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About Me

About Me

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Hi, I’m Elaina and I want to help you live life on your terms, find a career you love, and travel as often as you want. These are the best years of your life and you deserve to be FREE! 

 

I’ve lived, worked, and traveled to more than 60 countries, including some pretty off-the-beaten path destinations like Mongolia, Ethiopia, Nigeria, and Paraguay. I lived out of a suitcase as a full-time nomad for 5.5 years, ever since leaving my management consulting gig in New York in 2013. You can read my full story here. I’m now living my dream, settled in Bali, Indonesia, fully independent and working happily on projects that support my deepest passion!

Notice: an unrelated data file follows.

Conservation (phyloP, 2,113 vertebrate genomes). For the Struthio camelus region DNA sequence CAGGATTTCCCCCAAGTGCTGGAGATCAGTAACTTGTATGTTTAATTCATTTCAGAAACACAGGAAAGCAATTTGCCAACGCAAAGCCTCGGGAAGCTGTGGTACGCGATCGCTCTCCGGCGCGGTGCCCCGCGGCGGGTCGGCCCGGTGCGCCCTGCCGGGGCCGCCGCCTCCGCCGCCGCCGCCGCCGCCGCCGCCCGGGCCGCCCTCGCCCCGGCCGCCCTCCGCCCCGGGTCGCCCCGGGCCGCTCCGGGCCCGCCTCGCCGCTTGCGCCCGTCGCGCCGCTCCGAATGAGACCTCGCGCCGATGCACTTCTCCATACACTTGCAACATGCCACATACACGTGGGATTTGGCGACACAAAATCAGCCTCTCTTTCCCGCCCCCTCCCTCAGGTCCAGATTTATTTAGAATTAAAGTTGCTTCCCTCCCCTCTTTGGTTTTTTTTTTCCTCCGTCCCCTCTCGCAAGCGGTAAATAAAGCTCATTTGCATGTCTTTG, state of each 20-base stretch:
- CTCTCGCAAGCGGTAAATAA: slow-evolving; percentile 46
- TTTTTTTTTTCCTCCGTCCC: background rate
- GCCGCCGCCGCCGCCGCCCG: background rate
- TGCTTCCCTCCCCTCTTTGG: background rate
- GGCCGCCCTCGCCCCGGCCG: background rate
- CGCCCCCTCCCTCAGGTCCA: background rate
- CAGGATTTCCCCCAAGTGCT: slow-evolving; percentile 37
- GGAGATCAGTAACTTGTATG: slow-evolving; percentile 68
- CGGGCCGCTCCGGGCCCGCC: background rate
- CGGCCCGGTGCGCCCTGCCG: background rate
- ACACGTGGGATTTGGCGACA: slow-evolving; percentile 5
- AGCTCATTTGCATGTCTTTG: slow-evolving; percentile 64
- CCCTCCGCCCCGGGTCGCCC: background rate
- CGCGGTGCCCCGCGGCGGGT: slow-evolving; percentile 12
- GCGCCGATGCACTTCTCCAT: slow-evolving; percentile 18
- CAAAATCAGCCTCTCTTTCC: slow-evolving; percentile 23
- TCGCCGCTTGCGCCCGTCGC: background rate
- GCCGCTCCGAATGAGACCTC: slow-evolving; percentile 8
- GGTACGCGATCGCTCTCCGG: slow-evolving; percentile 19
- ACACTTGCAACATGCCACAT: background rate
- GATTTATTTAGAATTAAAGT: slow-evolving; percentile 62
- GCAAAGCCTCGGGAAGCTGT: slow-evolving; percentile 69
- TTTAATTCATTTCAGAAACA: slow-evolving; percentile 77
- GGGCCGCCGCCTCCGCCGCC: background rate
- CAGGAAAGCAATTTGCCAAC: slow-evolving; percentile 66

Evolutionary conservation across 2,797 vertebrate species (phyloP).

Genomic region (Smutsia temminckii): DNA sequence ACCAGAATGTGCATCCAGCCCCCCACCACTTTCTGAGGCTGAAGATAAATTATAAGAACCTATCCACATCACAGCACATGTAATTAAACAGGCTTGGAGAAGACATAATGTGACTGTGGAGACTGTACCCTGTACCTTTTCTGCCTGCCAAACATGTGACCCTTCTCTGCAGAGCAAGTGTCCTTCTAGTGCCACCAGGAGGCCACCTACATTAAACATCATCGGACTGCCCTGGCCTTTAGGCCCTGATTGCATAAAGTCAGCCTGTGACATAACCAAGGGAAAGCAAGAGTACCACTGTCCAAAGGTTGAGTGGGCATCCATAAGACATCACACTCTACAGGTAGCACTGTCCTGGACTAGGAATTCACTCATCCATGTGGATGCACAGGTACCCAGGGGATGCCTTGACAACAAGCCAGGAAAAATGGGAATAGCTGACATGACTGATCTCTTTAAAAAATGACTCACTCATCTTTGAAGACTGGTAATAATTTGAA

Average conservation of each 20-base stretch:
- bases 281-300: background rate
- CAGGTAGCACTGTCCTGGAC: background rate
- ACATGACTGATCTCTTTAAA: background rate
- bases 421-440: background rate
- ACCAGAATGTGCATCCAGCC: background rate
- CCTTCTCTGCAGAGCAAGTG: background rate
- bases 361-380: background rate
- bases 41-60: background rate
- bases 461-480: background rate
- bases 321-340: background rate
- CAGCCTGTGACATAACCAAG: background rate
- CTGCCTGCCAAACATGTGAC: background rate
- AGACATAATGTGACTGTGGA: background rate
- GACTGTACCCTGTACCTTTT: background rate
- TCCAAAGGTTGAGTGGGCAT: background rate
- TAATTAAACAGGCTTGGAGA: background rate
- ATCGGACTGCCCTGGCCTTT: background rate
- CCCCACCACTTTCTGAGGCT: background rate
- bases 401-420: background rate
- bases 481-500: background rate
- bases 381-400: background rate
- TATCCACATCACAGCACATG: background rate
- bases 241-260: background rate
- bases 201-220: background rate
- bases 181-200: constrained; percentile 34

What makes my story unique is that I’ve traveled AND built a professional career, working for companies like IBM and Uber over the years. I’ve also spent long stretches of time freelancing and traveling adventurously through South America, Asia, and Africa. I now make my living helping others break out of ordinary living and get clear on their mission in life. I get paid to help people MANIFEST THEIR DREAMS like I did — how cool is that?  

 

I write about self-development, digital nomadism, charting unconventional life paths, finding jobs overseas, pursuing long-term travel, and living purposefully in a fast-paced, confusing world. There’s simply no one-size-fits-all model for creating a life you love. I’ve always done things a bit differently and I think there are SO many feasible ways for people to live “off the beaten path”. I hope my blog lets you see what’s both possible and practical.